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The effects of carpenter's shop on the soil

  1. Oct 20, 2009 #1
    Hi everybody,
    I am searching for a project and I need help.
    Last year I realized that the trees which are around carpenters shops' have bigger fruits than the others.
    I am searching about it. Can the Iron which comes from waste neils and screws affect the soil's mineral ratios?
    How can they combine with the soil and how that will affect the trees?

    these are my first questions. thanx for your interest... :)
     
  2. jcsd
  3. Oct 20, 2009 #2

    Ouabache

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    Welcome to or PF community!!
    Is this for a school project or something you have been pondering on your own?
    If for a school project, what level is this for? (grade?)

    It sounds like you are developing an hypothesis that you wish to test.
    I cannot think of anything unique about a carpenter's shop that would increase soil fertility. So, to test your hypothesis, how many carpenter shops have you observed? Can you quantify your suspected increase in yield from the plants around the shops and compare to the same plants 'not near' such a location? This is an attempt to establish any correlation between carpentry shops and plant response.

    You questioned iron. Have you researched the effects of iron and other soil minerals, on plant nutrition? There are references on the web that can help with this question.
     
  4. Oct 20, 2009 #3

    DaveC426913

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    What are your observations? Are you seeing this around many shops, or around just a particular one? Are you sure it is just carpenter's shops, and not similar structures?

    If fruit is larger next to buildings, the first thing I'd look at is an increase in watering due to rainfall runoff from the structure's roof.
     
  5. Oct 21, 2009 #4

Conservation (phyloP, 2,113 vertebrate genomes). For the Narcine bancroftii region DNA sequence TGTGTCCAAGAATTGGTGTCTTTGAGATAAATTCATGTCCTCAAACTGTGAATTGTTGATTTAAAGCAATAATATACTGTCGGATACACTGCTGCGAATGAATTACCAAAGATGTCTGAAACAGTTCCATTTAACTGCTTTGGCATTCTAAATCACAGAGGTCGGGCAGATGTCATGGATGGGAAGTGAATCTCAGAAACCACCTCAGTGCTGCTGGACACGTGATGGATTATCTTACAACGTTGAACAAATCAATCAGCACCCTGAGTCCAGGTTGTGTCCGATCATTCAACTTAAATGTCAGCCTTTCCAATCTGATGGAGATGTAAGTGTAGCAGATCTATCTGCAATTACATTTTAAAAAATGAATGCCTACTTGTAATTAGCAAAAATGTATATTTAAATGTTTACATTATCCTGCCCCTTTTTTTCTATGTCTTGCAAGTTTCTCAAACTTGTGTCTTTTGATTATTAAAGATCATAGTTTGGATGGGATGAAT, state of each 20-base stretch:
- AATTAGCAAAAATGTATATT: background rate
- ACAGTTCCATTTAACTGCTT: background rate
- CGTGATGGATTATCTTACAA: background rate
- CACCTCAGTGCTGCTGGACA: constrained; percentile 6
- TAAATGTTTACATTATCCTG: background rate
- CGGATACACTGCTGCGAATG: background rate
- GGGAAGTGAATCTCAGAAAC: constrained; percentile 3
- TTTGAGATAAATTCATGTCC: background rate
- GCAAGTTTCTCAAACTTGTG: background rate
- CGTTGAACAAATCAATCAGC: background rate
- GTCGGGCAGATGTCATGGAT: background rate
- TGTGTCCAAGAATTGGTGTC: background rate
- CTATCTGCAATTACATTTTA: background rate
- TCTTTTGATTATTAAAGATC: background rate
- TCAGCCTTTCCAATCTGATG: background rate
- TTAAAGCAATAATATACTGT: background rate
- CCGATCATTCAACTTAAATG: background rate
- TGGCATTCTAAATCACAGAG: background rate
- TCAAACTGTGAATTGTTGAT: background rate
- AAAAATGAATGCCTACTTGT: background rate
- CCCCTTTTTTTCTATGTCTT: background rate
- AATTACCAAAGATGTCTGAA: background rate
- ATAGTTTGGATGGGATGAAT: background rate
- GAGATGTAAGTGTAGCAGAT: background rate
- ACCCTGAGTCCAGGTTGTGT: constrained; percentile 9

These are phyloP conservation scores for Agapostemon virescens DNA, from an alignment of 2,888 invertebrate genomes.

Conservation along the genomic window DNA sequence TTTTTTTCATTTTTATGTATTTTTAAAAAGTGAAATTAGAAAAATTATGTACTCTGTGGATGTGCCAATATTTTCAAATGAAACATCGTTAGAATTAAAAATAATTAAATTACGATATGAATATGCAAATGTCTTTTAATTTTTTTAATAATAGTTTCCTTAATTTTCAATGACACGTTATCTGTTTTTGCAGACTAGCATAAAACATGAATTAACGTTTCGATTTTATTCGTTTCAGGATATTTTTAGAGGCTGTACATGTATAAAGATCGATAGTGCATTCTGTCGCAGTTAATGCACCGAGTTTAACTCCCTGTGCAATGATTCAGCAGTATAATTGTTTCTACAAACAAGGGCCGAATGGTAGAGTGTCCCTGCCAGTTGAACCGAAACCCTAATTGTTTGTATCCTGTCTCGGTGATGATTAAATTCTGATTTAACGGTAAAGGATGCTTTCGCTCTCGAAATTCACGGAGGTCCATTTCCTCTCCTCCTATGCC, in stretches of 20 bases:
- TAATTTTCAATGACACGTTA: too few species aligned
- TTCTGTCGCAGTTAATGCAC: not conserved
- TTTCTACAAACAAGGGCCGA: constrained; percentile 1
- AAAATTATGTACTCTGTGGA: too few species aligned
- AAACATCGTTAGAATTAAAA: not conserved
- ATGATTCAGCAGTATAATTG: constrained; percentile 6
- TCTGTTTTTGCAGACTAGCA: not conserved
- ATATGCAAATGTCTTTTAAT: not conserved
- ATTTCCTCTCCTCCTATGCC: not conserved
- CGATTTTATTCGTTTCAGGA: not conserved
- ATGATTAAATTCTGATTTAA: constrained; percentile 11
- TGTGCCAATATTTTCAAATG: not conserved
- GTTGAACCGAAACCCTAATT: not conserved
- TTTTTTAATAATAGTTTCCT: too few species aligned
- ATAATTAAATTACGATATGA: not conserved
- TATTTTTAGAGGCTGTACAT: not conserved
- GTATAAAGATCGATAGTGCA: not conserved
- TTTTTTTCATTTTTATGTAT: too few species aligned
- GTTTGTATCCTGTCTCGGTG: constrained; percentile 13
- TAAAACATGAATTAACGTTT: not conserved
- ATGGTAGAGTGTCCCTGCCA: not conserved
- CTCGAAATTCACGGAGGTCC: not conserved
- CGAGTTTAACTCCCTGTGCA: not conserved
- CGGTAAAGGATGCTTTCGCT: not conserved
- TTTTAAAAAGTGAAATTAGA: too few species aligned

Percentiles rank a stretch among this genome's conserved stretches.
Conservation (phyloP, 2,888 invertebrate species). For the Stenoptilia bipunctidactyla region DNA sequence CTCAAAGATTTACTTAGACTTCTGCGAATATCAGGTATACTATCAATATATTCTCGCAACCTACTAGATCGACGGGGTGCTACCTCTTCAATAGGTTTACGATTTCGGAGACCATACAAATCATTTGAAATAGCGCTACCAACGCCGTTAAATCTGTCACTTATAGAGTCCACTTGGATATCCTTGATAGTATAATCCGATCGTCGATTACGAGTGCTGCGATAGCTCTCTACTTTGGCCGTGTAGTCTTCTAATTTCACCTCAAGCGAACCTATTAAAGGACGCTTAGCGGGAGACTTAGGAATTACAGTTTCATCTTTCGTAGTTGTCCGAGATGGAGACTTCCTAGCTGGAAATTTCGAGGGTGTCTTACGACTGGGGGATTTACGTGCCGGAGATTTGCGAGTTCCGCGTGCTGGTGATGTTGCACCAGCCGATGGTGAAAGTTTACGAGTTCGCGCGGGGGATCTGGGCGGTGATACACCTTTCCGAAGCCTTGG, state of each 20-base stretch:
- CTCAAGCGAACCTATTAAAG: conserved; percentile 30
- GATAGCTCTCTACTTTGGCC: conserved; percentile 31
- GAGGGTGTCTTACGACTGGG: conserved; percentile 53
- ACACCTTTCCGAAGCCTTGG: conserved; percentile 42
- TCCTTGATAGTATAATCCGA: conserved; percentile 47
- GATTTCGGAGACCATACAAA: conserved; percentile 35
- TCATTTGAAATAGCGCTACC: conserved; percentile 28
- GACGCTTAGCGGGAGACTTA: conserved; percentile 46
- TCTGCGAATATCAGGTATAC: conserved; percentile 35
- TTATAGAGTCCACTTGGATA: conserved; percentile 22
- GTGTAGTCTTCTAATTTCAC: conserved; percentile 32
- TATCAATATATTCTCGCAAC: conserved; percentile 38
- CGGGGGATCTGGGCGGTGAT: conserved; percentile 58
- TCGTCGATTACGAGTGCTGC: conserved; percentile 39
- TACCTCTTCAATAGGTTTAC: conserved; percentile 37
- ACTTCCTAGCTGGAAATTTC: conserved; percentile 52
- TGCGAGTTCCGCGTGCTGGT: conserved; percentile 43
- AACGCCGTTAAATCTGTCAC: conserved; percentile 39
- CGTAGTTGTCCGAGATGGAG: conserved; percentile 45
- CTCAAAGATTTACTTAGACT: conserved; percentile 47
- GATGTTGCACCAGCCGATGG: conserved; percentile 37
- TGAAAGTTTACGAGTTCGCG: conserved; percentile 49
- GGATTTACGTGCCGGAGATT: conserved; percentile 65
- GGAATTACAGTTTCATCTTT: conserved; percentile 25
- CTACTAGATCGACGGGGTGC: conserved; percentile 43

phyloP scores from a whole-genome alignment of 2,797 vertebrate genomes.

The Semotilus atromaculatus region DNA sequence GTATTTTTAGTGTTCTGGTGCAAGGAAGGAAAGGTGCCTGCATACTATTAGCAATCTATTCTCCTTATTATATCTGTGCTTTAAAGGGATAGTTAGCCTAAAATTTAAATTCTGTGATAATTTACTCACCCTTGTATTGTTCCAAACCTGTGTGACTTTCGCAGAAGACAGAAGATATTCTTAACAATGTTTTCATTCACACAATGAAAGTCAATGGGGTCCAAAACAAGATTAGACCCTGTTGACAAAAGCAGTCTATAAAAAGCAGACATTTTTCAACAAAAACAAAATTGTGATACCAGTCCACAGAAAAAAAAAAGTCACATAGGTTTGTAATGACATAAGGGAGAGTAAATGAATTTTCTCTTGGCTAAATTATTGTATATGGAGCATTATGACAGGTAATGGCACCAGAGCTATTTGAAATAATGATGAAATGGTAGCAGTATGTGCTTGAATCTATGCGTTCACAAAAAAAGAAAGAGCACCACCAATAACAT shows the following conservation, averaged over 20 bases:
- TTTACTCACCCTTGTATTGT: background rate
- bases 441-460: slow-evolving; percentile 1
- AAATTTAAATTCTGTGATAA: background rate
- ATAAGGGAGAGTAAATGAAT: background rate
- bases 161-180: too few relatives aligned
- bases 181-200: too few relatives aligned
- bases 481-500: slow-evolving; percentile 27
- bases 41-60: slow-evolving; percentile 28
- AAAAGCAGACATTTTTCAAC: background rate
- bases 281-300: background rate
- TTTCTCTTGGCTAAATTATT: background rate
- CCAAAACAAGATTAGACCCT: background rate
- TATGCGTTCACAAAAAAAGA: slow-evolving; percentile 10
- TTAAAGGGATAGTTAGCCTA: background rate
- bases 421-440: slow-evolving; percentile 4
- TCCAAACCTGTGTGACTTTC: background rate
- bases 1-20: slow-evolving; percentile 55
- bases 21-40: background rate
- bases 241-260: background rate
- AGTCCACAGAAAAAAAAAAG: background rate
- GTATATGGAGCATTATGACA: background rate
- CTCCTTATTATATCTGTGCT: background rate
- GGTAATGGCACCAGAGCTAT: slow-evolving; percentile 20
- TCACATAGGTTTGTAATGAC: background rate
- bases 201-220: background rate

Could it be that saw dust is an excellent fertilizer?
     
  6. Oct 22, 2009 #5
    First of all I orserved two plum trees and I realized that difference. That is project for my own. I observed the other plum trees around many buildings in a certain area. the climate or the other effects are equal but the only difference is soil. Around the carpenter's shops there is "dust" iron. All of the trees were in our garden and we were giving equal water to them at the same time everyday. also I want to add one thing, I am a 9th grade high school student at turkey so I don't know many things and I am trying to learn and search.
     
  7. Oct 22, 2009 #6

    DaveC426913

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    You should not take for granted what the only difference is. If you start with the assumption that the only difference is soil, then your conclusion will inevitably be that the soil is the cause.

    Iron is definitely a growth factor in my experience with growing plants in aquaria. It is a common additive in the form of substrate pellets.
     
  8. Oct 23, 2009 #7
    Thank you for your answers. I will continue searching about some scientific information.
     
  9. Oct 27, 2009 #8

    Ouabache

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    The major nutrients for plants are nitrogen, phosphorus and potassium. There are also http://www.agr.state.nc.us/cyber/kidswrld/plant/nutrient.htm#Micronutrients" [Broken]. Soil pH affects iron availability to plants.

    Sawdust is not high in plant nutrients, but is very high in carbon and will eventually break down to humus (good for building up soil organic content), but available soil nitrogen will be tied up by the organisms that break down the sawdust. So at least in the soil layer close to the sawdust, there will be a nitrogen deficiency while the sawdust is being decomposed.
     
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